Rage and Turmoil
And you thought you were having a bad day...
In the popular imagination artists are pictured as passionate. And honestly when I think of what it takes to stay at the easel making paintings over a lifetime, I think that word nails our personalities well. But I've come to the conclusion that emotions can to be too strong for an artist to tackle directly. Cezanne once said that while art wasn't the same as nature, it travels on a track that runs parallel to nature. It like that.
The above painting comes as close to a nightmare as any I've ever seen. At times of distress I've found myself looking through Google Images searching for this gruesome oil. It's Goya's Saturn Eating His Children. It's so ghastly I feel bowled over by it. And while I feel it's better than anything Damien Hirst will ever do, it's not one of Goya's better pieces. The image shocks us with its biting graphic action, but after you've seen that I think it doesn't offer that much of a second act for one's eye.
The ability to be passionately involved with one's idea is right at the heart of art. But to make a painting people are going to want to return to over and over one has to master an additional task- detachment.
Painters have to go to all the corners and recesses of the painting, far away from the "action" and find new things to say there as well. Any painting with staying power is one where all the forms and colors are intriguing in their own right. The forms themselves have to have to do the singing, not just describe the action. In the Goya for example, I feel Saturn's eyes are so dominant that they overpower the rest of the painting.
Quite by accident I tripped over the painting below. It's a painting by Emil Nolde (German, 1867- 1956) Sunflowers in the Windstorm from the Columbus Museum of Art in Ohio. After viewing the ripped flesh of the previous painting, this one might at first seem pretty tame. But compare it to all the paintings of flowers you've seen. 95% of them border on saccharine and are predictably painted. It's pretty hard to say something fresh about a yellow flower, but that's exactly what this Nolde fellow managed to do.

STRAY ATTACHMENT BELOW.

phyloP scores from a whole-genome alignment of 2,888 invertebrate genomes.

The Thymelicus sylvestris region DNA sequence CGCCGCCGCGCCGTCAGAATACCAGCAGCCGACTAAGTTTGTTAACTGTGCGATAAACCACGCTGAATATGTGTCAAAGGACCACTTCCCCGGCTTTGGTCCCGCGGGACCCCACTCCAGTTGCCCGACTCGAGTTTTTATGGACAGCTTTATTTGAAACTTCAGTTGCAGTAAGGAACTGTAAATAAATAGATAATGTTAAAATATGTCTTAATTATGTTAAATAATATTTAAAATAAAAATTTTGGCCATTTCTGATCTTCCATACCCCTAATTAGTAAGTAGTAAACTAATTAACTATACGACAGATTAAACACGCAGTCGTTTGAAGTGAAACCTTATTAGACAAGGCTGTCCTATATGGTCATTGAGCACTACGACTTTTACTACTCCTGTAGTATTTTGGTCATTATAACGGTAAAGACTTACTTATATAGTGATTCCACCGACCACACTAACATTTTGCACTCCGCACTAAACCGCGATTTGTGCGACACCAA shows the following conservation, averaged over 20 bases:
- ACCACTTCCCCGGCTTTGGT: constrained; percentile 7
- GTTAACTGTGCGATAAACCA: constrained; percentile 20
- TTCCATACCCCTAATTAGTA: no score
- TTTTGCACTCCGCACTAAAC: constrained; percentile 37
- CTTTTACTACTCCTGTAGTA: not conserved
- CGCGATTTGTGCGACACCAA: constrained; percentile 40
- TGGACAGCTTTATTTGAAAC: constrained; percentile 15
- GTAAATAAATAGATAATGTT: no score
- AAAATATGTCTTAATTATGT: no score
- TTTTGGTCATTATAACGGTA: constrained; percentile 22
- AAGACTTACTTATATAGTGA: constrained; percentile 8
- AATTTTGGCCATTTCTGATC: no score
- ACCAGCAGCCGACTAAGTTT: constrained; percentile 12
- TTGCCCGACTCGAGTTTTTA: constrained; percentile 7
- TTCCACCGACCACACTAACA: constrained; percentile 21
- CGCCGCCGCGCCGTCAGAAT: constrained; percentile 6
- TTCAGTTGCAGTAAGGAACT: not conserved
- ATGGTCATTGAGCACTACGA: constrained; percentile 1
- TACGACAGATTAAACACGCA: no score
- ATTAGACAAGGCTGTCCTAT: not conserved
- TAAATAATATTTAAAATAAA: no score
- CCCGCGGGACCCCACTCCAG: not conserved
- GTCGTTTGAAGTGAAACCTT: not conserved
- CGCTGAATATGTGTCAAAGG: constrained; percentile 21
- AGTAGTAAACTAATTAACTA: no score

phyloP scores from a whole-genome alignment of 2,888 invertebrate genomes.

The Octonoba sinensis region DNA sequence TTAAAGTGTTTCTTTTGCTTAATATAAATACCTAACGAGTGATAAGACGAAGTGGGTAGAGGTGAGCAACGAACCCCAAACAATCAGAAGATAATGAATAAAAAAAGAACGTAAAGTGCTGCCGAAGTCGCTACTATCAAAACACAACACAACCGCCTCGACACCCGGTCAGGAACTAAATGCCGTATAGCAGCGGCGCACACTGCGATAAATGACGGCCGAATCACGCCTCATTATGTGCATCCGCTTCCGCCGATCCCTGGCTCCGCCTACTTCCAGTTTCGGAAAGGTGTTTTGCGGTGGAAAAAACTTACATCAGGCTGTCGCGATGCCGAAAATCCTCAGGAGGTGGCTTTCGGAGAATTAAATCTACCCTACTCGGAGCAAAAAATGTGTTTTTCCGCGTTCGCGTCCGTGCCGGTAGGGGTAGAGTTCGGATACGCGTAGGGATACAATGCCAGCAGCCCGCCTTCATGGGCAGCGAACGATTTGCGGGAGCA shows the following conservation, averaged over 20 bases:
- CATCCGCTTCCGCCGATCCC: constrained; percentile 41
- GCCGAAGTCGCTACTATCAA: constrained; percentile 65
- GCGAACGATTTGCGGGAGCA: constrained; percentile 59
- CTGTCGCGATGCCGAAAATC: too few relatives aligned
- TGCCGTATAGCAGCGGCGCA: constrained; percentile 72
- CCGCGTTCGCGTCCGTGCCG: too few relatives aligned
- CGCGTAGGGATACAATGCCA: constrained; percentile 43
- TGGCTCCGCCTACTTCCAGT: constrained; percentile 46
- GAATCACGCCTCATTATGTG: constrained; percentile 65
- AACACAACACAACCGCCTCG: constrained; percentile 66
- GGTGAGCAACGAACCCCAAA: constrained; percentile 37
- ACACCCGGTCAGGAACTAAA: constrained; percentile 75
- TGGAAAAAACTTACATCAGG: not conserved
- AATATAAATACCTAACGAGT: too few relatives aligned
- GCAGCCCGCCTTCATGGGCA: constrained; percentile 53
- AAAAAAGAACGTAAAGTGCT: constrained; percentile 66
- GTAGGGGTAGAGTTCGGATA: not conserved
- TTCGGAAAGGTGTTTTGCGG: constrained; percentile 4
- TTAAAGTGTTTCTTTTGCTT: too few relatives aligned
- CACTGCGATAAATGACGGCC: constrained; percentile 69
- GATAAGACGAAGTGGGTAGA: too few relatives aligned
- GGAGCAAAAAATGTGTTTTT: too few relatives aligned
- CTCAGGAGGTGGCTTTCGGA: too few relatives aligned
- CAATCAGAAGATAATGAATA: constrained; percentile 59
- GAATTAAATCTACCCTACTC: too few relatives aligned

Sunflowers are usually painted very yellow, but Nolde plays against our expectations by switching to an orange/ochre blossom at left and two extremely pale flowers on the right. To build their intensity he focuses instead on expressively shaping the petals into a distinctive rhythm.
And what a wonderful contrast the pale light of the foreground has against the stormy mystery of the sky. It seems daylight in front and night in the heavens. Nolde's authoritative paint handling lays down both with similar strokes and convincingly knits together two worlds that shouldn't really be connected. The sky reminds me ever so much of the earlier work of the decidedly un-modernist American painter Albert Pinkham Ryder (1847-1917). Like Ryder, Nolde builds a flowing network of darks that move across the canvas from side to side as a counterpoint to the stated round blossoms.
Is the Nolde painting better than the Goya? To me it is something I could live with over time while the chomping Saturn seems more of an image designed for a one-shot shock. I'm glad Goya painted it because it is so hellish, and we humans have to find forms to express these most difficult sides of our lives. It's a perverse sort of comfort to know that Goya, at least once and a while, felt really really awful-
(you and I aren't the only ones to sometimes have to face that).
But to me art also serves to show us how to have a little distance on turmoil. We don't know for sure whether our sunflowers will survive this storm, but Nolde gives them a fighting chance. His painting seems more a dialogue between violence and grace. Knocking the tenor of his storm down a little bit he's made a more emotionally durable painting.
Art is long: Life is short goes the saying. Nolde's flowers seem ready to go the distance.